The case concerned a "round the world" capital gains tax (CGT) avoidance scheme involving a trust, taking advantage of the (then) terms of the double taxation treaty between the UK and Mauritius (the treaty). The Court of Appeal found in favour of HMRC and reversed the High Court's decision.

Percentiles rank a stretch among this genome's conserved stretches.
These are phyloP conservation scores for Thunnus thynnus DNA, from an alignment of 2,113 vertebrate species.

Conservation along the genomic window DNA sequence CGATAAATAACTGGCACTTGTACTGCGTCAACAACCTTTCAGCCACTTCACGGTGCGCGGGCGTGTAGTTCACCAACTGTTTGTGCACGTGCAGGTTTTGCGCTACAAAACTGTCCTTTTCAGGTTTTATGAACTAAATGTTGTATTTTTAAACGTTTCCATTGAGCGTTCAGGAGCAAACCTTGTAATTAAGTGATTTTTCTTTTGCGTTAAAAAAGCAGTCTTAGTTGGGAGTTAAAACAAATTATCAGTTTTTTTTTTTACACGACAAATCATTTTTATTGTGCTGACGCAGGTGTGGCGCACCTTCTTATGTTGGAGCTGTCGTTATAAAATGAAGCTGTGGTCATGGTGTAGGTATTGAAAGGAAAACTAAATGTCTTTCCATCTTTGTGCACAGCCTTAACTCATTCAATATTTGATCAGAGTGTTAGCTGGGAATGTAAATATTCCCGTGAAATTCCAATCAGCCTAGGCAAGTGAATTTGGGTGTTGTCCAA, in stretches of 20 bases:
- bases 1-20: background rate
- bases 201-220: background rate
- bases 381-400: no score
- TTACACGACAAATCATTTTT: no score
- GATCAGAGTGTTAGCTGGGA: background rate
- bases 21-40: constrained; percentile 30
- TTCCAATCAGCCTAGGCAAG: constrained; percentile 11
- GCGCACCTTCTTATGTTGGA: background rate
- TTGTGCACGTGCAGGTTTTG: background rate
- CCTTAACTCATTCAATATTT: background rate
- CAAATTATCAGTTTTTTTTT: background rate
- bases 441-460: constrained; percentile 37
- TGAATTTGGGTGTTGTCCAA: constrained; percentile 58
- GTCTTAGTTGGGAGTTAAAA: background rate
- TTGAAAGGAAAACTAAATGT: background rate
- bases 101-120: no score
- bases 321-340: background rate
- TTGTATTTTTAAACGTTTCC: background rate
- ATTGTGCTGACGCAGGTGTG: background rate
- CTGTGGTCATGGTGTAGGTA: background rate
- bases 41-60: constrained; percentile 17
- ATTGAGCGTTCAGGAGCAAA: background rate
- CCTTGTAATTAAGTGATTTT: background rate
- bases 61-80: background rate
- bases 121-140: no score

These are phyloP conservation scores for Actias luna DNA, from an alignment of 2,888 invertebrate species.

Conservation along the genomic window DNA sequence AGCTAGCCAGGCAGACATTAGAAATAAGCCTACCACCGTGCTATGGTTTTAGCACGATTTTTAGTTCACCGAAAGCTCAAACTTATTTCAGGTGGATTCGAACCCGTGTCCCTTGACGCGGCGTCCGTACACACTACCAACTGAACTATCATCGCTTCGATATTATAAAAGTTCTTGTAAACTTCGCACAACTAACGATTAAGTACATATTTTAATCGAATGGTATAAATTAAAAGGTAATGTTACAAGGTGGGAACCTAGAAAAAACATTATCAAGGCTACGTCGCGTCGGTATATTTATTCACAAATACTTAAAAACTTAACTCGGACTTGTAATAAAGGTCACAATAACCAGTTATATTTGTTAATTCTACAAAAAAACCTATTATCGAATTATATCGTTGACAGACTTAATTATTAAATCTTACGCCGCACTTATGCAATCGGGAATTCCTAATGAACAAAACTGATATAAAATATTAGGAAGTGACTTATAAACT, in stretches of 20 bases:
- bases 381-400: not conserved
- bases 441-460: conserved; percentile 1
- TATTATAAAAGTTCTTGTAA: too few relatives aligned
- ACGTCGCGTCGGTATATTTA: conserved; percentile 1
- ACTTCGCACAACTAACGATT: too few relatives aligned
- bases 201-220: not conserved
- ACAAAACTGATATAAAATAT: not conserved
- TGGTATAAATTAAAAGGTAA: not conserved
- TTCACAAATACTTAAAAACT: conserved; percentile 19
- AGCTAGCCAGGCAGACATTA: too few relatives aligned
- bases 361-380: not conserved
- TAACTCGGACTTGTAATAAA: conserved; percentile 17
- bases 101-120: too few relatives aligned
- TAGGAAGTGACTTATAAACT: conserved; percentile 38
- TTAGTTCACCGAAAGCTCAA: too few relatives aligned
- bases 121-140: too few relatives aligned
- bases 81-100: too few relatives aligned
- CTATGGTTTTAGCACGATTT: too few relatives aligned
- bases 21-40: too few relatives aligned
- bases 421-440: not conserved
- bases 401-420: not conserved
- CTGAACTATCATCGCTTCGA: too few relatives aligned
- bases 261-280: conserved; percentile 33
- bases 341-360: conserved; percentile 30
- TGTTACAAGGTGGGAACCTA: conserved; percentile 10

The Court of Appeal held that the trust was resident both in Mauritius and the UK for the purpose of the treaty, and although the dual residence was not concurrent, the tie-breaker test (which applies in cases of dual residence, and which involves determining where the "place of effective management" (POEM) is) did apply. The Court of Appeal upheld the Special Commissioner's finding that the POEM was in the UK and accordingly UK CGT was chargeable on the disposal of the shares by the trustees.